Venue: Old 505 Theatre (Surry Hills NSW), Apr 16 – 20, 2014
Playwright: Melissa Lee Speyer
Director: Rachel Chant
Actors: Lucy Heffernan, David Jackson
Suicide often finds its way into art. It is the most direct contemplation on the value and meaning of life, when questioning “to be or not to be”. Melissa Lee Speyer’s Machine is a pessimistic appraisal of life, and a work that embodies great sensitivity and beauty in its melancholy.
Rachel Scane channels that sense of resignation into her set design.It is basic and cold, but elegantly executed. Together with lighting designer Benjamin Brockman’s work, the space is cleverly transformed into a purgatory of sorts, with a sense of ethereality and impending doom.
Machine‘s story of suicide features Lucy Heffernan as Christine, and David Jackson as her guardian angel. The structure of the play interestingly places focus on the angel who takes us through events in Christine’s life, and her subsequent decision to end it. He also gives the impression from early on, that she is safe in his hands, even in the midst of her depression. As a result, the stakes are never high in the show. The assurance he provides, detaches us from Christine’s predicament, and even though Heffernan’s performance is committed and strong, we do not connect with her suffering. We know that Christine is being watched over, regardless of how things may end. Jackson has conviction in his acting, but the lack of experience and confidence is evident. It is noteworthy however, that Jackson’s smaller subsidiary roles are performed well when he takes the form of Christine’s encounters.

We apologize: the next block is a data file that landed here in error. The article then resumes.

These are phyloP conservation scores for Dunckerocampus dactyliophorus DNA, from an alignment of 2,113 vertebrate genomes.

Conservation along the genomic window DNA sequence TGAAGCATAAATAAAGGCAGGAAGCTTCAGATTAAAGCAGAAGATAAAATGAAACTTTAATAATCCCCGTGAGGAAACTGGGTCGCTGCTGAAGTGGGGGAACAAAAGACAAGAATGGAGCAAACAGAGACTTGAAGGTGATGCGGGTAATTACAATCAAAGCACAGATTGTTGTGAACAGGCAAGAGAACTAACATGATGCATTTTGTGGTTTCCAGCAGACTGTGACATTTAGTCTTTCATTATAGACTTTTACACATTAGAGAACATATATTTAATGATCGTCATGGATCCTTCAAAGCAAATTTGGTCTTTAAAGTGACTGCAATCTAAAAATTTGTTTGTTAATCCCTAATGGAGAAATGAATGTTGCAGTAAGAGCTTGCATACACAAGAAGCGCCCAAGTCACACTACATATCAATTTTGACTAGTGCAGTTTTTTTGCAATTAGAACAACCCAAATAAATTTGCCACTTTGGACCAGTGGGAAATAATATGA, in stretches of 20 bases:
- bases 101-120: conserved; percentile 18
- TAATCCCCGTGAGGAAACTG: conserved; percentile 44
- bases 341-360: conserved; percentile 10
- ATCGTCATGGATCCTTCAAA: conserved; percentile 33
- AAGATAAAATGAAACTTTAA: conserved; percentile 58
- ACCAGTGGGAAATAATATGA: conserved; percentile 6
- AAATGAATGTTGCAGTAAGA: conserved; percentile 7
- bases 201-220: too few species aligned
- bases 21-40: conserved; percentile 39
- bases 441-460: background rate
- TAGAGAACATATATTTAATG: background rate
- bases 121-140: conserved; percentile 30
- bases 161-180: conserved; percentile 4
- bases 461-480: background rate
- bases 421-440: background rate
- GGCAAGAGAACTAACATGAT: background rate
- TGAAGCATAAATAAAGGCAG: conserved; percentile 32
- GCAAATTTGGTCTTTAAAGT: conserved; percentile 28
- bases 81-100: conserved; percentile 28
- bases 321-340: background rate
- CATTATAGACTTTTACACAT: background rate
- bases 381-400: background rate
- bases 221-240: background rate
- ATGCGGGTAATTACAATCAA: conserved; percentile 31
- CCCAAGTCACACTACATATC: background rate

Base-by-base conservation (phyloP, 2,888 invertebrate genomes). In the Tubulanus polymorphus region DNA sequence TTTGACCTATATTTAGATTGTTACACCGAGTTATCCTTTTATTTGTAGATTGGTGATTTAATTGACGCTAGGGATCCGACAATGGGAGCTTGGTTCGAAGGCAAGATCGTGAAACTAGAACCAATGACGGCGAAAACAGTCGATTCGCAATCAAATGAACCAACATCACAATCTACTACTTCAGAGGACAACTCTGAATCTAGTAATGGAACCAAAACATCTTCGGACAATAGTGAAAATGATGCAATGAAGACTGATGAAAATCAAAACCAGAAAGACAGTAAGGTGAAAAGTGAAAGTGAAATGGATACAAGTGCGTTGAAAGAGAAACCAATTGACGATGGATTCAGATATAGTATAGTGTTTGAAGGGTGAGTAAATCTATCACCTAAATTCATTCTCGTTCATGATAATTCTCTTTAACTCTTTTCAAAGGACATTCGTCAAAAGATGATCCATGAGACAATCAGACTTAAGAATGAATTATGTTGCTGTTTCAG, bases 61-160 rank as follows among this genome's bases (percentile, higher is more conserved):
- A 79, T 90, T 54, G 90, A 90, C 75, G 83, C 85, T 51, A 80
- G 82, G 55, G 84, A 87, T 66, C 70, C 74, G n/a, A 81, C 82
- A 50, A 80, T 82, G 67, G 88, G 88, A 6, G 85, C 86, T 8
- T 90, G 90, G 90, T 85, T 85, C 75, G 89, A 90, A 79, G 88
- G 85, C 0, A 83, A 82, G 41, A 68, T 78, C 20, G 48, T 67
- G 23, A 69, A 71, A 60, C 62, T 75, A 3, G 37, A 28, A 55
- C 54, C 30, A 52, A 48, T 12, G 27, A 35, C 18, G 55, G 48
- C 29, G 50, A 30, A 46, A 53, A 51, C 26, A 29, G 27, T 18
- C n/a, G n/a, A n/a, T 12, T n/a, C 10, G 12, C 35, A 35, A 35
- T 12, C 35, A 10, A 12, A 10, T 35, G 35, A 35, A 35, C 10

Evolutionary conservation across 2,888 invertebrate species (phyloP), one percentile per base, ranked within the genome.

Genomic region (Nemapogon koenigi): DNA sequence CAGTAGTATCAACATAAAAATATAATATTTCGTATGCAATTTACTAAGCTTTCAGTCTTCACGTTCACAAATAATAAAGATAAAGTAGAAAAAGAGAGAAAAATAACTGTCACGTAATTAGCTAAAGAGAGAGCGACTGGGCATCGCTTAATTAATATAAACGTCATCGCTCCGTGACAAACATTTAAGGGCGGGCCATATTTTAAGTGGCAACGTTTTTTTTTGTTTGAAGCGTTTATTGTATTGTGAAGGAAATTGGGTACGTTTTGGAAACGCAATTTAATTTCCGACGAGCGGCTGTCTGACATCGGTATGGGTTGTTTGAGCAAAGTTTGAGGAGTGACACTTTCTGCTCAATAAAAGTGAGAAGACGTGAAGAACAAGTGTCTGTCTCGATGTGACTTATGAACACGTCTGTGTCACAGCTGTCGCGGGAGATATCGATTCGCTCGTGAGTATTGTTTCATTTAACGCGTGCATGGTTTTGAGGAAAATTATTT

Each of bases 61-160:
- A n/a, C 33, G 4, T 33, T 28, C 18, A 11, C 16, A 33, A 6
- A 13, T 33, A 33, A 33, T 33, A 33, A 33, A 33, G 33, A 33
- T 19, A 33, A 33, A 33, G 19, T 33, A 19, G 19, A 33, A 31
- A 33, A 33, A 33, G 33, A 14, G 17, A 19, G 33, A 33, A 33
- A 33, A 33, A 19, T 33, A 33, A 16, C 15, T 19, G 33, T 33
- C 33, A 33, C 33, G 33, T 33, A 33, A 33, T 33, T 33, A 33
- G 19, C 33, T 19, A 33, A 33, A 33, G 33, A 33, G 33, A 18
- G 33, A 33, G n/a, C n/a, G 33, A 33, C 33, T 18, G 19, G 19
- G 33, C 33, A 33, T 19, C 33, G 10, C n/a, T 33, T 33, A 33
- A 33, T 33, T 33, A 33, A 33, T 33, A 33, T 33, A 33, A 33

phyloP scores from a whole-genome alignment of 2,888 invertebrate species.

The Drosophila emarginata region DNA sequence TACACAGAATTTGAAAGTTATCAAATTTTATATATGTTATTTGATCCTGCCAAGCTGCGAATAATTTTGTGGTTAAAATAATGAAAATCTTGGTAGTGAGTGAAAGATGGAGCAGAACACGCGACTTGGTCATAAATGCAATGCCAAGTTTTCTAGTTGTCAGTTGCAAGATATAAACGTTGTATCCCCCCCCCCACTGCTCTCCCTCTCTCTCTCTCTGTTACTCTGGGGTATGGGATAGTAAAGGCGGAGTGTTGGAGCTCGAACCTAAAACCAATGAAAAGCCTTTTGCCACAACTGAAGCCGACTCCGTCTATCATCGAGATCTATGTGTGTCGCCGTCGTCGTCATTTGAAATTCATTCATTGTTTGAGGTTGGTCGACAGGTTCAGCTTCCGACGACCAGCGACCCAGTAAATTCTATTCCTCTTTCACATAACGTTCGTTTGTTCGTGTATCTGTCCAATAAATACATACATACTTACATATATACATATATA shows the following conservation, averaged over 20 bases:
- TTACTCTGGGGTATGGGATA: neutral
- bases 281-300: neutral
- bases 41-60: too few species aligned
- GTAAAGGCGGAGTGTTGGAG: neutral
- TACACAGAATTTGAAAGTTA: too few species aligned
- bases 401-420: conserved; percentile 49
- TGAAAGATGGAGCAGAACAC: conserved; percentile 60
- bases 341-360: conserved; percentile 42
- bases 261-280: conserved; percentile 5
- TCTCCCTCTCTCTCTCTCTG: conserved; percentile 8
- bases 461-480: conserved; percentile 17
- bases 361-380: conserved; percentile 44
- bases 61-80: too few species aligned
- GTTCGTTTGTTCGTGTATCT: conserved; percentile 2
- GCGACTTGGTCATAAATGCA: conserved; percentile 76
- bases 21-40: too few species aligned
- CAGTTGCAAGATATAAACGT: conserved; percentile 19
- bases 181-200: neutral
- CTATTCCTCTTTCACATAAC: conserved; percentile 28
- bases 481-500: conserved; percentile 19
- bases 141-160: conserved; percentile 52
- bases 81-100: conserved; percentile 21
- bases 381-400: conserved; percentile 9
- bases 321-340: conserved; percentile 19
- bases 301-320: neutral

The Angel seems to be the problem. If it is the intention of the artists to create a work that is emotionally involving, we need more access to Christine. Her pain is universal, but we need to feel closer for the drama to work. She has much to divulge, but her Angel shields too much for her, and from us. The girl needs to stand alone.